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Al-Zarqawi Was 'Indiscriminate Slaughterer,' Fort Bragg Commander Says

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FORT BRAGG, N.C. — The United States won a major battle in the war on terrorism Thursday when soldiers killed the most-wanted terrorist in Iraq.

Abu Musab Al-Zarqawi , the leader of al-Qaida in Iraq who masterminded some of the bloodiest suicide attacks there in recent years, was killed when U.S. warplanes dropped 500-pound bombs on his isolated safe house in Baghdad, officials said Thursday.

"He's an indiscriminate slaughterer," said Fort Bragg's commander Lt. Gen. John Vines, who led more than 150,000 troops in Iraq and commanded units from 27 countries. "He slaughtered for blood for its own sake."

At one point, one of Vines' jobs was to hunt Al-Zarqawi and either capture or kill him.

"The Iraqi people have suffered mightily at his hands," Vines said. "American people have suffered at his hands. Innocents have suffered. Jordanians have suffered. He attacked weddings, for crying out loud, in Jordan."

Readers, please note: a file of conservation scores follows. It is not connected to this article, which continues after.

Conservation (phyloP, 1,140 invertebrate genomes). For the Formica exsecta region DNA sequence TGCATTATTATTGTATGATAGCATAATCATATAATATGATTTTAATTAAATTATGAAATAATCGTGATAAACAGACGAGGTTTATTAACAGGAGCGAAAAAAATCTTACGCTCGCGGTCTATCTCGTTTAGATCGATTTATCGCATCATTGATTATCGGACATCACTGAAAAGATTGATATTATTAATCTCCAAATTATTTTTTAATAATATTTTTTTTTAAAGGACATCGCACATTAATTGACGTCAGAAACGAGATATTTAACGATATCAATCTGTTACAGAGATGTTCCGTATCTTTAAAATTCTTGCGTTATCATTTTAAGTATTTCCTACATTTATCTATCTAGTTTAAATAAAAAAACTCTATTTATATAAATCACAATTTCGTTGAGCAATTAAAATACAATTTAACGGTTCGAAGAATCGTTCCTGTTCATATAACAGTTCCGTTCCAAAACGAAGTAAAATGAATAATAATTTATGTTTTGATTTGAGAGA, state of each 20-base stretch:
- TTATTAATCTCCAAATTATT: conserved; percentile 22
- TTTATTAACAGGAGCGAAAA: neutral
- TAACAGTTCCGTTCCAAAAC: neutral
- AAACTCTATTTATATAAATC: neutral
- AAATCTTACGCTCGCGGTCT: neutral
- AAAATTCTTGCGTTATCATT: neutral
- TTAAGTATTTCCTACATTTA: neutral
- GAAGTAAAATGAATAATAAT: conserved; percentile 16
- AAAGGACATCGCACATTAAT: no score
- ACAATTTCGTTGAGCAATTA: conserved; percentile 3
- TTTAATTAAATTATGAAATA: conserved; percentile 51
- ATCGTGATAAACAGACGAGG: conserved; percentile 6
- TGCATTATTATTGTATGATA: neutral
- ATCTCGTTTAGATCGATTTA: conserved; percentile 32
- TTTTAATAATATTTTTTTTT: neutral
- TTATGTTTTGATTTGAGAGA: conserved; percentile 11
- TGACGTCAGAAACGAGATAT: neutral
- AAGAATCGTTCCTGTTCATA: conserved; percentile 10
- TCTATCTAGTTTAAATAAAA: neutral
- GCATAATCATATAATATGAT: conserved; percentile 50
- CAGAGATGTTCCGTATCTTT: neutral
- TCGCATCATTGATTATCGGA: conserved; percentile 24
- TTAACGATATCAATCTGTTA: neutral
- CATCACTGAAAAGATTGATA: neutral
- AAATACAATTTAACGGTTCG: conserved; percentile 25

Vines said Al-Zarqawi's death is a major victory, but only one step in the war on terrorism. Other generals feel the same.

"As most Americans, I was absolutely delighted," said Tarboro native Gen. Hugh Shelton, former Chairman of the Joints Chief of Staff on Thursday at Fayetteville's Airborne and Special Operations Museum. "Not that it's a panacea, but a leader of that particular organization is no longer there."


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